Fossil evidence of the zygomycetous fungi
Molecular clock data indicate that the first zygomycetous fungi occurred on Earth during the Precambrian, however, fossil evidence of these organisms has been slow to accumulate. In this paper, the fossil record of the zygomycetous fungi is compiled, with a focus on structurally preserved Carboniferous and Triassic fossils interpreted as zygosporangium-gametangia complexes and resembling those of modern Endogonales. Enigmatic microfossils from the Precambrian to Cenozoic that have variously been interpreted as, or compared to, zygomycetous fungi are also discussed. Among these, the spherical structures collectively termed ‘sporocarps’ are especially interesting because of their complex investments and abundance in certain Carboniferous and Triassic rocks. Circumstantial evidence suggests that at least some ‘sporocarp’ types represent mantled zygosporangia. Zygomycetous fungi probably were an important element in terrestrial paleoecosystems at least by the Carboniferous.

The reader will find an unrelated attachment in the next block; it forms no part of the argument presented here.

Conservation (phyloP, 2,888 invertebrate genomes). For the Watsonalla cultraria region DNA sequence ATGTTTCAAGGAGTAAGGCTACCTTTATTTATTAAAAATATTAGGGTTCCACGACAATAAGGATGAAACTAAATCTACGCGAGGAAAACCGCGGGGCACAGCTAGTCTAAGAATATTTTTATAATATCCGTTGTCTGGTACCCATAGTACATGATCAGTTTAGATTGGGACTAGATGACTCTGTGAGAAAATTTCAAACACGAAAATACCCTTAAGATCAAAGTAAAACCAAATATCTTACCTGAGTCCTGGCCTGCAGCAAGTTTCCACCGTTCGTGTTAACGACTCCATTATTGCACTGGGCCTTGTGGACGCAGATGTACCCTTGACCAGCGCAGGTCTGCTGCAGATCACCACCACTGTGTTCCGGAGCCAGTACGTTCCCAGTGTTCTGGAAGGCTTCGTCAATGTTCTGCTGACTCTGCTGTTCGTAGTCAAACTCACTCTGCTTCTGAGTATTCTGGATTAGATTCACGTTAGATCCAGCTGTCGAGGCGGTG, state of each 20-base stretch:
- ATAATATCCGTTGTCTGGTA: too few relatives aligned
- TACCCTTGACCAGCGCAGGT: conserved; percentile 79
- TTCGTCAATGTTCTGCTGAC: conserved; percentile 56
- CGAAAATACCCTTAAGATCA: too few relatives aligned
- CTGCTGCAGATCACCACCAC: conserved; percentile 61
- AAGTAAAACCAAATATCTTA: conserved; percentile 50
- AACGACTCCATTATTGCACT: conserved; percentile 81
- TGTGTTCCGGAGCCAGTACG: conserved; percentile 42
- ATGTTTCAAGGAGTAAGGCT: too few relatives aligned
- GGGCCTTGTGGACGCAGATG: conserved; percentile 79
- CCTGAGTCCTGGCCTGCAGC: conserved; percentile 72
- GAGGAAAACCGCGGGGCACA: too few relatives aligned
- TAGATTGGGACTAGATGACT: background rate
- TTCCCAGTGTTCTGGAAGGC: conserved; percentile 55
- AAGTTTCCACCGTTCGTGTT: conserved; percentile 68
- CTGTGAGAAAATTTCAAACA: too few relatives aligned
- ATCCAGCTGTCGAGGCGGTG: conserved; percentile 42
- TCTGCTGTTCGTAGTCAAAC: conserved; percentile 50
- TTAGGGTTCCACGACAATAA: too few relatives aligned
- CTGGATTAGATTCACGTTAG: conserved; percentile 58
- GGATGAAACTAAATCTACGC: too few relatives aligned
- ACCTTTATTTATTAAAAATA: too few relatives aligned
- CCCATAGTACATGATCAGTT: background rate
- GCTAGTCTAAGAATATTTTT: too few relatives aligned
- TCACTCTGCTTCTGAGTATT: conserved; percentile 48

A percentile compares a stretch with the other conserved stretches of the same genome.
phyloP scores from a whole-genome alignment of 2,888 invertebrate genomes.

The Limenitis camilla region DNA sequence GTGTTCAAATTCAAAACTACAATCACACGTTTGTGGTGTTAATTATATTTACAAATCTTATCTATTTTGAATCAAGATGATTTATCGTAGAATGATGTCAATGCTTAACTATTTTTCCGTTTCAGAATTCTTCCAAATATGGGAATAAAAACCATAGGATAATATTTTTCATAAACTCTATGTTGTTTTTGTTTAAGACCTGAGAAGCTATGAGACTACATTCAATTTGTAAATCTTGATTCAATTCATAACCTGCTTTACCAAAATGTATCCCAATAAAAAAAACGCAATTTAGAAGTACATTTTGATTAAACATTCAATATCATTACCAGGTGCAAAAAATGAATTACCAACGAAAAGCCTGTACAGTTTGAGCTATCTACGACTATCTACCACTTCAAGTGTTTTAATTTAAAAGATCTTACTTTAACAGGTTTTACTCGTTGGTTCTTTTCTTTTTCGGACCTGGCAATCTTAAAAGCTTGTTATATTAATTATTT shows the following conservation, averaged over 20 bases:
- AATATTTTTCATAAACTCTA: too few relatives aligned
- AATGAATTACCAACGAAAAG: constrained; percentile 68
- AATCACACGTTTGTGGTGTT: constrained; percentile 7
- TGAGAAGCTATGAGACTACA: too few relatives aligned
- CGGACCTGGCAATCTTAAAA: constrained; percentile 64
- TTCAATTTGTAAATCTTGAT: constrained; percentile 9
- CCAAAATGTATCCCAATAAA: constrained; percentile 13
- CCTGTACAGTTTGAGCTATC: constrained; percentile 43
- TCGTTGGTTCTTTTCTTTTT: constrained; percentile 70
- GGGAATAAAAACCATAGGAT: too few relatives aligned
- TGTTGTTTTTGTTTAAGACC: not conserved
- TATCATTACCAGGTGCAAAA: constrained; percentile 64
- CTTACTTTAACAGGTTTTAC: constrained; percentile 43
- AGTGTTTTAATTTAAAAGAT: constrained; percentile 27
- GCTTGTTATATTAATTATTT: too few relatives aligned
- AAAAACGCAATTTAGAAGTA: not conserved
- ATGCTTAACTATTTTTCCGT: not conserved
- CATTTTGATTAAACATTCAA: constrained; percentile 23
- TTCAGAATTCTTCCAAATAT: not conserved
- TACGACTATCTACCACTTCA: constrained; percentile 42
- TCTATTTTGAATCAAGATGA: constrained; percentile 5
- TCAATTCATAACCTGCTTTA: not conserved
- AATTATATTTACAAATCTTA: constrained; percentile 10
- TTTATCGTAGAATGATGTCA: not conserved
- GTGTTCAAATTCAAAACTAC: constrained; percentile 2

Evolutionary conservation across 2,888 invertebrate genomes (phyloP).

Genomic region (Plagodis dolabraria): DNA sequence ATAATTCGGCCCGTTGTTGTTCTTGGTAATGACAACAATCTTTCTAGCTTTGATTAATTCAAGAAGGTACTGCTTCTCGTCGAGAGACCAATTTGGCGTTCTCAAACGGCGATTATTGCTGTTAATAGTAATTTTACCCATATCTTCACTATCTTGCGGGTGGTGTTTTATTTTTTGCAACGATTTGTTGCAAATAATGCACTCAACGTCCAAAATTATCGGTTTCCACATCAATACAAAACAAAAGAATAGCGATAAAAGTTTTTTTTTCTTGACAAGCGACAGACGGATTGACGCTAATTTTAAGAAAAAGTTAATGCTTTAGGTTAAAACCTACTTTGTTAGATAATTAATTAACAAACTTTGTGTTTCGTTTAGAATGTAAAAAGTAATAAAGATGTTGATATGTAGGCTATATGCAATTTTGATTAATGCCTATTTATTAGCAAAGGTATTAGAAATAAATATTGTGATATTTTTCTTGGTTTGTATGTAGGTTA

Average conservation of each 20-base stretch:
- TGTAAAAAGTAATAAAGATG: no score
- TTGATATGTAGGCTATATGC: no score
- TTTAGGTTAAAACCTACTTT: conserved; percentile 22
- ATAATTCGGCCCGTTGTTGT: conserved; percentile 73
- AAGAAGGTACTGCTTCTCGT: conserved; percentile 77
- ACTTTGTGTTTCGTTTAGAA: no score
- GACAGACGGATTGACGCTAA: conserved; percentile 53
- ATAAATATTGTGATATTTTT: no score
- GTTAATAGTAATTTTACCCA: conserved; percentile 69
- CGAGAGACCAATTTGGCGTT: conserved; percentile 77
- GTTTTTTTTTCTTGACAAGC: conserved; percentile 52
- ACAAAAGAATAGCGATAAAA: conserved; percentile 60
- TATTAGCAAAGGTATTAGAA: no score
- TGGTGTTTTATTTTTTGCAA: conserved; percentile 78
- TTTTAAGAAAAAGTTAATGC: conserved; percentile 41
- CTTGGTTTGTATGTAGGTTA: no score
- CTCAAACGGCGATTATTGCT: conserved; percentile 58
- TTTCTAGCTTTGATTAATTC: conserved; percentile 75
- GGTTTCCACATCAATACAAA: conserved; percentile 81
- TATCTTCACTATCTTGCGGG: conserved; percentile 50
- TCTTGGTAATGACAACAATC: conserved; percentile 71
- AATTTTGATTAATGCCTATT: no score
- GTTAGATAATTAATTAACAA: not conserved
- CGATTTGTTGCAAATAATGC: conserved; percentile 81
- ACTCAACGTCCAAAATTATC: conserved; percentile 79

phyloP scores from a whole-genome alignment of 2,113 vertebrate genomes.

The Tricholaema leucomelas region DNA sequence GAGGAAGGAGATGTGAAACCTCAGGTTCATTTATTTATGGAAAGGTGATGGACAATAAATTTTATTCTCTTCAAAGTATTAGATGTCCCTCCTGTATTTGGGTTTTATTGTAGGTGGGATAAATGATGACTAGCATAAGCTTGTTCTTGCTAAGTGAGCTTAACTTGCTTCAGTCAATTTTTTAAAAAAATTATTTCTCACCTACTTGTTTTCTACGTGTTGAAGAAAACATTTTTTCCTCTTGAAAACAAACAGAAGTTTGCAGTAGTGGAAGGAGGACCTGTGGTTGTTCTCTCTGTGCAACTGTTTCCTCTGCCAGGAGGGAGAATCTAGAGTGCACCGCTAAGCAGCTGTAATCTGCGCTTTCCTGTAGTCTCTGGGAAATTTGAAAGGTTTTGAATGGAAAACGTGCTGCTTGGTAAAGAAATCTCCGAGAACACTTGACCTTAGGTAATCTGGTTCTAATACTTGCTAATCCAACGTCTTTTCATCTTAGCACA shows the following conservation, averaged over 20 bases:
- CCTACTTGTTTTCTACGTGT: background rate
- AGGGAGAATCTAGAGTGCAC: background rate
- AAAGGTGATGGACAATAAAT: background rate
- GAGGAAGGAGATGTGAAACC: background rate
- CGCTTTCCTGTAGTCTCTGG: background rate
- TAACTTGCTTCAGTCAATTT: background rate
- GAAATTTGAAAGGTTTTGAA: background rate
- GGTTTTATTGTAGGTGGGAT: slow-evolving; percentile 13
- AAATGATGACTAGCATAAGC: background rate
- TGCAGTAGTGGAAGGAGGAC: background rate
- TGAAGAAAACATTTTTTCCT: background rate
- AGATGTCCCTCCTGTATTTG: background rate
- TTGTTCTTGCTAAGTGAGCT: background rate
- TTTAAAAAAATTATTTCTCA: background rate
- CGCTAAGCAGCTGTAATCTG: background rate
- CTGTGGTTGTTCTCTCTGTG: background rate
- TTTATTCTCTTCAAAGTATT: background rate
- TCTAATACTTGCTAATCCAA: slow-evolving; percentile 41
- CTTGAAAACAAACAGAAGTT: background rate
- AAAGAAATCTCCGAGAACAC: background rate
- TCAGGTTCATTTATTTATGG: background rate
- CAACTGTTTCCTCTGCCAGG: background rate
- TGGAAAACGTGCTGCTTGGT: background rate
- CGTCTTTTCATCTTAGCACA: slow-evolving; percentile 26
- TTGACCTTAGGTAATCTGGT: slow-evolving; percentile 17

|Keywords||Endogonales, fossil record, morphology, reproductive biology, sporocarp, zygosporangium-gametangia complex|
|Journal||Persoonia - Molecular Phylogeny and Evolution of Fungi|
|Rights||Released under the CC-BY 4.0 ("Attribution") License|
Krings, M, Taylor, T.N, & Dotzler, N. (2013). Fossil evidence of the zygomycetous fungi. Persoonia - Molecular Phylogeny and Evolution of Fungi, 30(1), 1–10.